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June 11, 2024 Feature

Window Opening Statutes: Child Victims Act Claims and the Quest for Lost Policies

Timothy W. Burns and Dan D. Kohane
When searching for legacy insurance policies, there are legally cognizable alternatives available to help reconstruct lost coverage documentation.

When searching for legacy insurance policies, there are legally cognizable alternatives available to help reconstruct lost coverage documentation.

Getty Images/fStop/Vladimir Godnik

In recent years, there has been a wave of states reforming their statutes of limitations for civil actions based upon child sexual abuse. For instance, New York passed the Child Victims Act (CVA) in 2018, which, in addition to lengthening considerably the statute of limitations to begin a civil action based upon child sex abuse, provided an avenue allowing victims of child sexual assault and/or abuse to bring civil claims even after the applicable statute of limitations had already passed. New York’s “look-back period” or “window” allowed victims to bring formerly time-barred claims against both individuals and institutions for bodily injury arising from sexual abuse. In fact, 25 other states and three territories have instituted similar revival windows, 17 states have passed more expansive civil statutes of limitations laws, and 38 states introduced a statute of limitations reform bill in 2023.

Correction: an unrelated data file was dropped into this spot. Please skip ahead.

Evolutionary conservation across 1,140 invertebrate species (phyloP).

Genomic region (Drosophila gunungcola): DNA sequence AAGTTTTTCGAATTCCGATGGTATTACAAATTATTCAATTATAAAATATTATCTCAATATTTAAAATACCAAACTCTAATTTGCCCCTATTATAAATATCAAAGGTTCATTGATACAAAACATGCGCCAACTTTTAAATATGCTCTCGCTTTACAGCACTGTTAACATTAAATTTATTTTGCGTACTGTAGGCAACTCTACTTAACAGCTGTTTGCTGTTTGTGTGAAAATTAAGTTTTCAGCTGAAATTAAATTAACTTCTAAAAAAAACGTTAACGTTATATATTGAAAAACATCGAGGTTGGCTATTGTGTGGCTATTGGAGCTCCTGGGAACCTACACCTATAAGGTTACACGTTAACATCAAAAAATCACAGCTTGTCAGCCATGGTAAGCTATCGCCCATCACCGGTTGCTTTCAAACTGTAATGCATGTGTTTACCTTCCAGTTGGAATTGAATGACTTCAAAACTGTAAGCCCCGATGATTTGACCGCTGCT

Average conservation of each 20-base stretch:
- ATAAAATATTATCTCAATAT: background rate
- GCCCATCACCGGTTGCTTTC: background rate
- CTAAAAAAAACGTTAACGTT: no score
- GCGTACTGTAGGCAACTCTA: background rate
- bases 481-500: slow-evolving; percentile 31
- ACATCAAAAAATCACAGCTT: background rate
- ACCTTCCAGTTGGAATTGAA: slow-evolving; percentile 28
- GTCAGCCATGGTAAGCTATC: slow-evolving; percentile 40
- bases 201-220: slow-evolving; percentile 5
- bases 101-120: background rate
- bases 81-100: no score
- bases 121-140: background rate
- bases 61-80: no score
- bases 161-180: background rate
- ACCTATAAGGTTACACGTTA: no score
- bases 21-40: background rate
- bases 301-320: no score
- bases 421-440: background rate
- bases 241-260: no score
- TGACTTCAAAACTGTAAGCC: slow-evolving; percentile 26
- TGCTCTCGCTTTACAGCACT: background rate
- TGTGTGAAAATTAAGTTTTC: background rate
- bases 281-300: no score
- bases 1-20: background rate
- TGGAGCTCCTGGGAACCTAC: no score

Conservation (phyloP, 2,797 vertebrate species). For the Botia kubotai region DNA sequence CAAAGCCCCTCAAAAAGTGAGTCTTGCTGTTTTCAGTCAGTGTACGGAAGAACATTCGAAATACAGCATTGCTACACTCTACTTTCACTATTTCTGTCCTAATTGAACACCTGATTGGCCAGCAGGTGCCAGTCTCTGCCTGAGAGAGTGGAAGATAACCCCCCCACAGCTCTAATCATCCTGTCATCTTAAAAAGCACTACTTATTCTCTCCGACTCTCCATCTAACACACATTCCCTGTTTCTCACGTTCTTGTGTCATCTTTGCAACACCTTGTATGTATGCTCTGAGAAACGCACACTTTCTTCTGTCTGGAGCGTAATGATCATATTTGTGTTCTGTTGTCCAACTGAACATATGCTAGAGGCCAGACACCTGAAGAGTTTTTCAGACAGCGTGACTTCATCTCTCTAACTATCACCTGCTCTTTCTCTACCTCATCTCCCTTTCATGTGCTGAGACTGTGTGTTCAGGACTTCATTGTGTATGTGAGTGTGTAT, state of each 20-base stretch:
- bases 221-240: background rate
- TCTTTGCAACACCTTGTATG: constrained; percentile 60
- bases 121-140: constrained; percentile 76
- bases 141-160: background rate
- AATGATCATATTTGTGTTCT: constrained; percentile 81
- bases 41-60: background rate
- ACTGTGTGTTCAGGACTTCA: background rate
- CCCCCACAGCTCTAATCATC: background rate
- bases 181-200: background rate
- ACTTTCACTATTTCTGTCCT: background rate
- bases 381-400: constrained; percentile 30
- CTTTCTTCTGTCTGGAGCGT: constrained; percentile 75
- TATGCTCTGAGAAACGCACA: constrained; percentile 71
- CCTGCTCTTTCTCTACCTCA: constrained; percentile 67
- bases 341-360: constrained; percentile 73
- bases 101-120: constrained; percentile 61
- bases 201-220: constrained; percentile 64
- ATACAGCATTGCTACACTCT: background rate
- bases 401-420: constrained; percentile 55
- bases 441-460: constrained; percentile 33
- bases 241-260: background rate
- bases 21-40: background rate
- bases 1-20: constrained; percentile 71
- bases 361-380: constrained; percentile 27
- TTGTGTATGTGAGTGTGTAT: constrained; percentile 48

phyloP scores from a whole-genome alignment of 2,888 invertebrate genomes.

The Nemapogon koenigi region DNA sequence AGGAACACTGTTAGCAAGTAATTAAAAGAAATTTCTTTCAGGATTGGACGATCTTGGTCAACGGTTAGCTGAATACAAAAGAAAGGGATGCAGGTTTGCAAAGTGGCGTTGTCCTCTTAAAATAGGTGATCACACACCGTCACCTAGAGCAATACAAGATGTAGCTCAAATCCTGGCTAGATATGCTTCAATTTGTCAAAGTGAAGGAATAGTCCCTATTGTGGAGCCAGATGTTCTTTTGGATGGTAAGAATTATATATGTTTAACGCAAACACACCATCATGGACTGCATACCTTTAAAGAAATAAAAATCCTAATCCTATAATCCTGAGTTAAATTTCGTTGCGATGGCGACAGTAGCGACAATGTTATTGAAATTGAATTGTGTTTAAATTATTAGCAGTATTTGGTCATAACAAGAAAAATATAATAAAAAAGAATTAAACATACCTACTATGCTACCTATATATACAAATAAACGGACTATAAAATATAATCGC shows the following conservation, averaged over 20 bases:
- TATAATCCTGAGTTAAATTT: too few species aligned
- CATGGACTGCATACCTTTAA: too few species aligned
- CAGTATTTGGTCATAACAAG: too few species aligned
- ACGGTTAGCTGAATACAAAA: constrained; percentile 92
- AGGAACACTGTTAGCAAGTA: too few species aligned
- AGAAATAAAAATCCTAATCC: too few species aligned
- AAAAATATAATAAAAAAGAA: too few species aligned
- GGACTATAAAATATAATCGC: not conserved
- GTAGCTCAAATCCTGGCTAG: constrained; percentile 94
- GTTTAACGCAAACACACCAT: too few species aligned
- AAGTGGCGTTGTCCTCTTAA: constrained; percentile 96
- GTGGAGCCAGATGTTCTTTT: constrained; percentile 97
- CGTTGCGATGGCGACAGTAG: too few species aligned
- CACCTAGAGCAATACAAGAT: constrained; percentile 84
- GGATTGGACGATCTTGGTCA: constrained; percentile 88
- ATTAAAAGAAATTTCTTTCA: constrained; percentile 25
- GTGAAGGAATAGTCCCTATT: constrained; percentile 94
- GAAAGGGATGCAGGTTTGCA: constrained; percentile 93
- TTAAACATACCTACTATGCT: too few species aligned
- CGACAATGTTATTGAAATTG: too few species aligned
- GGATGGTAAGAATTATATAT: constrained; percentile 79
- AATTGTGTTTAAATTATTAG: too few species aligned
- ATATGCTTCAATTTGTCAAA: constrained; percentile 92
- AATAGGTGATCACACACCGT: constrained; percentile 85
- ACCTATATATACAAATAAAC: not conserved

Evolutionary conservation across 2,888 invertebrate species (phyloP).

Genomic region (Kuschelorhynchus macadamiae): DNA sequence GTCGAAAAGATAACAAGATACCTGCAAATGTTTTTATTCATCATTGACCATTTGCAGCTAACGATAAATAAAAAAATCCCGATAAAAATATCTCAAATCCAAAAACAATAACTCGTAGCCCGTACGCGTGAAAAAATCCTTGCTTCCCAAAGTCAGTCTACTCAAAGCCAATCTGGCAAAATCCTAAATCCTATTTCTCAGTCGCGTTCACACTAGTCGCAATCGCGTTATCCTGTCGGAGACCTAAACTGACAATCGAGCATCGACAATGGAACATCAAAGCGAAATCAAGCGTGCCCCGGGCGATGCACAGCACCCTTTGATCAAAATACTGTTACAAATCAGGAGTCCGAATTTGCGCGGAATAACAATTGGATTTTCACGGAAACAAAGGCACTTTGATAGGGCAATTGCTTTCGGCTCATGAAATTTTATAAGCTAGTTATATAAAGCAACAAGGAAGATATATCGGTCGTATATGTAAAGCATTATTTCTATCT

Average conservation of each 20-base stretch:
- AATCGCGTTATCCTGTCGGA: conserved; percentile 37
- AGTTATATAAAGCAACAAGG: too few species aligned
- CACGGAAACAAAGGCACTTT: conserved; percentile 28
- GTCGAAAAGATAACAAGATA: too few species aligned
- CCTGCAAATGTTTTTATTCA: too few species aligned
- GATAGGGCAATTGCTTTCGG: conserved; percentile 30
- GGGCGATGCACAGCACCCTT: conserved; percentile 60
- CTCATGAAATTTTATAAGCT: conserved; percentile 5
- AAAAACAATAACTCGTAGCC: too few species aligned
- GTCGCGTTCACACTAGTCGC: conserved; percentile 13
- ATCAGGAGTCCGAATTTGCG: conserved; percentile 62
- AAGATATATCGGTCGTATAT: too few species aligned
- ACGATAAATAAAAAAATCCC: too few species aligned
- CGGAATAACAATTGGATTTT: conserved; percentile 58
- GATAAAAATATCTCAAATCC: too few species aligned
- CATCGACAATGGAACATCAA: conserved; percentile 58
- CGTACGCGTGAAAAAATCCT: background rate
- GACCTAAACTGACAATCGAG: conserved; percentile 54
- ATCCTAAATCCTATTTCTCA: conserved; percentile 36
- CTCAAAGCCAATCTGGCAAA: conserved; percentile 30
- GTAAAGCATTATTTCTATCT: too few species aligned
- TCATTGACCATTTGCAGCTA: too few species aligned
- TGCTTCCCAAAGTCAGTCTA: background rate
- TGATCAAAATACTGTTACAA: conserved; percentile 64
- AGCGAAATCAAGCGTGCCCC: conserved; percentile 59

These windows have allowed thousands of sexual abuse victims to pursue claims against the institutions that their abusers were employed by, volunteered with, or were associated with. Among the most famous of these institutions is the Boy Scouts of America, with over 82,000 claims asserted against it nationwide, in addition to scores of Catholic dioceses. Indeed, many of these institutions have resorted to bankruptcy to discharge the massive liability anticipated because sexual abuse victims were able to bring previously time-barred suits against them.

These institutions then make claims for a defense in these suits and indemnity for the resulting damages to their insurers at the time of the alleged abuse. The challenge then becomes how a policyholder or assignee of a policyholder’s insurance rights can advance a claim, or how an insurance company can evaluate a claim, when complete copies of the operative policies are nowhere to be found. This article addresses the legal and evidentiary standards that apply to these “lost policy” issues.

Legal Standards for Proving Existence and Terms of Lost Policies

An analysis of the coverage issues at play in revived child sex abuse cases necessarily begins with a discussion of the burdens borne by each of the parties involved. Courts around the country uniformly maintain that the proponent of the policy bears the burden of proving: (1) the existence of the policy, and (2) the material terms of the policy. Most jurisdictions rule that these elements must be proven by a preponderance of the evidence, though some apply a higher standard, such as clear and convincing evidence. Once the proponent of the policy meets this initial burden, the burden shifts to the insurer to prove that the policy contained limitations, exemptions, or exclusions that would bar coverage. If the insurer does not meet this burden, then the reconstructed policy and its material terms govern the underlying dispute.

Evidentiary Standards and Proponent’s Burden of Proving Existence of Lost Policy